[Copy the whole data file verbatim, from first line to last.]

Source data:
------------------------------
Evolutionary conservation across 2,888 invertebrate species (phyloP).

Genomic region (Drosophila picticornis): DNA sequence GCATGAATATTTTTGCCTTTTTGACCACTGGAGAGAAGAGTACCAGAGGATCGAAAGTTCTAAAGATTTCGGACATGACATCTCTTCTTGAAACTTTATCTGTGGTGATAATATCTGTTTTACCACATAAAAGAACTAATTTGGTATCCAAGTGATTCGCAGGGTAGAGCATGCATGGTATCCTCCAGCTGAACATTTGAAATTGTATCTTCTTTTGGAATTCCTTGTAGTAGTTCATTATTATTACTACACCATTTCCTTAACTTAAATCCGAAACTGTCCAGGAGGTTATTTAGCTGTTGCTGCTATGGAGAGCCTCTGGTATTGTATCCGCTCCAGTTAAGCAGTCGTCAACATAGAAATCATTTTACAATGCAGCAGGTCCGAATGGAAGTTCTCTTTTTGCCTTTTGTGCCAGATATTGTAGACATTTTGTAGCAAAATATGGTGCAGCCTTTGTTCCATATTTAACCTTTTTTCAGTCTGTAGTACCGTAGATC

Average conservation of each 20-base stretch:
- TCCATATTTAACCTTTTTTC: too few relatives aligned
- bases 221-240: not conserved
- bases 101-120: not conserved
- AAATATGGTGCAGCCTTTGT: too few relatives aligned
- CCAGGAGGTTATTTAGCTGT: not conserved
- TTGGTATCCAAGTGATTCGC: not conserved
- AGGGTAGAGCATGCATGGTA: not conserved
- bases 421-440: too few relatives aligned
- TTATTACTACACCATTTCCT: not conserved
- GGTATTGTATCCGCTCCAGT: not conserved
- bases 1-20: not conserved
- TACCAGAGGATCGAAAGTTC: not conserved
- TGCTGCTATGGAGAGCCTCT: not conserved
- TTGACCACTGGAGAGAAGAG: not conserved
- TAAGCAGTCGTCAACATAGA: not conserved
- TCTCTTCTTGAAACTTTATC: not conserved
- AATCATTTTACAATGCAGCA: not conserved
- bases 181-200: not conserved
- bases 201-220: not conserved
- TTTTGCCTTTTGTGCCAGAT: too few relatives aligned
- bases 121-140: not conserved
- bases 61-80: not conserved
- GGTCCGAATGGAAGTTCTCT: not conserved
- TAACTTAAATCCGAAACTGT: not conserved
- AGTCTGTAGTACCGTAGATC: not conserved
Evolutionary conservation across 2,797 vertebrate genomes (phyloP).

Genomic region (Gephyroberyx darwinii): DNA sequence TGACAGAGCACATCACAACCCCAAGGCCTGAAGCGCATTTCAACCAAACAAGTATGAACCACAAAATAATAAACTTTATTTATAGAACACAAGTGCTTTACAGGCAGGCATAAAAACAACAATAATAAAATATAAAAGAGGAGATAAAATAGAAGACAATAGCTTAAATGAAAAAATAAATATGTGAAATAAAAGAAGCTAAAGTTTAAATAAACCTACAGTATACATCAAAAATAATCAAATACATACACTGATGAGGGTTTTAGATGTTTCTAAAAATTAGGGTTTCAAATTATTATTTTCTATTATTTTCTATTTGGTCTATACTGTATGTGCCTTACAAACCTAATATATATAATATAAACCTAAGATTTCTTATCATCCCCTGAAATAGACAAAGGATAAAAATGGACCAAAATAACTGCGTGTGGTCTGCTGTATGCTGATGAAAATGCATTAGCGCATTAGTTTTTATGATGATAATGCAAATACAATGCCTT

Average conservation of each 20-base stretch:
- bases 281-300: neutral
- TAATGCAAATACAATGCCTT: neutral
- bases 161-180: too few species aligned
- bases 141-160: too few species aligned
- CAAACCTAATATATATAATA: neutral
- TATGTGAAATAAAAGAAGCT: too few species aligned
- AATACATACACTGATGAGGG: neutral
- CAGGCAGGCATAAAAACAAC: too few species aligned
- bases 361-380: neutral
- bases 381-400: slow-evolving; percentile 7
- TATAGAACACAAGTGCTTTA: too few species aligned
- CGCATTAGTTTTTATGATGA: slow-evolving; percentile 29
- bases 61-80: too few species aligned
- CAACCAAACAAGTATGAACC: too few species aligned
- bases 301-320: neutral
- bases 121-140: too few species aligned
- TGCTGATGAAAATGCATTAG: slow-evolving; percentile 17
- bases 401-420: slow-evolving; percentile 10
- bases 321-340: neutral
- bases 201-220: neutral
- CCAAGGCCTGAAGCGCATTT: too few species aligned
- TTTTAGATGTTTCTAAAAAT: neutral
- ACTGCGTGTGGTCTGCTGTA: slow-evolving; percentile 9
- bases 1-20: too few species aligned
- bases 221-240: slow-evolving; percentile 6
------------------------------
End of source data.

Evolutionary conservation across 2,888 invertebrate species (phyloP).

Genomic region (Drosophila picticornis): DNA sequence GCATGAATATTTTTGCCTTTTTGACCACTGGAGAGAAGAGTACCAGAGGATCGAAAGTTCTAAAGATTTCGGACATGACATCTCTTCTTGAAACTTTATCTGTGGTGATAATATCTGTTTTACCACATAAAAGAACTAATTTGGTATCCAAGTGATTCGCAGGGTAGAGCATGCATGGTATCCTCCAGCTGAACATTTGAAATTGTATCTTCTTTTGGAATTCCTTGTAGTAGTTCATTATTATTACTACACCATTTCCTTAACTTAAATCCGAAACTGTCCAGGAGGTTATTTAGCTGTTGCTGCTATGGAGAGCCTCTGGTATTGTATCCGCTCCAGTTAAGCAGTCGTCAACATAGAAATCATTTTACAATGCAGCAGGTCCGAATGGAAGTTCTCTTTTTGCCTTTTGTGCCAGATATTGTAGACATTTTGTAGCAAAATATGGTGCAGCCTTTGTTCCATATTTAACCTTTTTTCAGTCTGTAGTACCGTAGATC

Average conservation of each 20-base stretch:
- TCCATATTTAACCTTTTTTC: too few relatives aligned
- bases 221-240: not conserved
- bases 101-120: not conserved
- AAATATGGTGCAGCCTTTGT: too few relatives aligned
- CCAGGAGGTTATTTAGCTGT: not conserved
- TTGGTATCCAAGTGATTCGC: not conserved
- AGGGTAGAGCATGCATGGTA: not conserved
- bases 421-440: too few relatives aligned
- TTATTACTACACCATTTCCT: not conserved
- GGTATTGTATCCGCTCCAGT: not conserved
- bases 1-20: not conserved
- TACCAGAGGATCGAAAGTTC: not conserved
- TGCTGCTATGGAGAGCCTCT: not conserved
- TTGACCACTGGAGAGAAGAG: not conserved
- TAAGCAGTCGTCAACATAGA: not conserved
- TCTCTTCTTGAAACTTTATC: not conserved
- AATCATTTTACAATGCAGCA: not conserved
- bases 181-200: not conserved
- bases 201-220: not conserved
- TTTTGCCTTTTGTGCCAGAT: too few relatives aligned
- bases 121-140: not conserved
- bases 61-80: not conserved
- GGTCCGAATGGAAGTTCTCT: not conserved
- TAACTTAAATCCGAAACTGT: not conserved
- AGTCTGTAGTACCGTAGATC: not conserved
Evolutionary conservation across 2,797 vertebrate genomes (phyloP).

Genomic region (Gephyroberyx darwinii): DNA sequence TGACAGAGCACATCACAACCCCAAGGCCTGAAGCGCATTTCAACCAAACAAGTATGAACCACAAAATAATAAACTTTATTTATAGAACACAAGTGCTTTACAGGCAGGCATAAAAACAACAATAATAAAATATAAAAGAGGAGATAAAATAGAAGACAATAGCTTAAATGAAAAAATAAATATGTGAAATAAAAGAAGCTAAAGTTTAAATAAACCTACAGTATACATCAAAAATAATCAAATACATACACTGATGAGGGTTTTAGATGTTTCTAAAAATTAGGGTTTCAAATTATTATTTTCTATTATTTTCTATTTGGTCTATACTGTATGTGCCTTACAAACCTAATATATATAATATAAACCTAAGATTTCTTATCATCCCCTGAAATAGACAAAGGATAAAAATGGACCAAAATAACTGCGTGTGGTCTGCTGTATGCTGATGAAAATGCATTAGCGCATTAGTTTTTATGATGATAATGCAAATACAATGCCTT

Average conservation of each 20-base stretch:
- bases 281-300: neutral
- TAATGCAAATACAATGCCTT: neutral
- bases 161-180: too few species aligned
- bases 141-160: too few species aligned
- CAAACCTAATATATATAATA: neutral
- TATGTGAAATAAAAGAAGCT: too few species aligned
- AATACATACACTGATGAGGG: neutral
- CAGGCAGGCATAAAAACAAC: too few species aligned
- bases 361-380: neutral
- bases 381-400: slow-evolving; percentile 7
- TATAGAACACAAGTGCTTTA: too few species aligned
- CGCATTAGTTTTTATGATGA: slow-evolving; percentile 29
- bases 61-80: too few species aligned
- CAACCAAACAAGTATGAACC: too few species aligned
- bases 301-320: neutral
- bases 121-140: too few species aligned
- TGCTGATGAAAATGCATTAG: slow-evolving; percentile 17
- bases 401-420: slow-evolving; percentile 10
- bases 321-340: neutral
- bases 201-220: neutral
- CCAAGGCCTGAAGCGCATTT: too few species aligned
- TTTTAGATGTTTCTAAAAAT: neutral
- ACTGCGTGTGGTCTGCTGTA: slow-evolving; percentile 9
- bases 1-20: too few species aligned
- bases 221-240: slow-evolving; percentile 6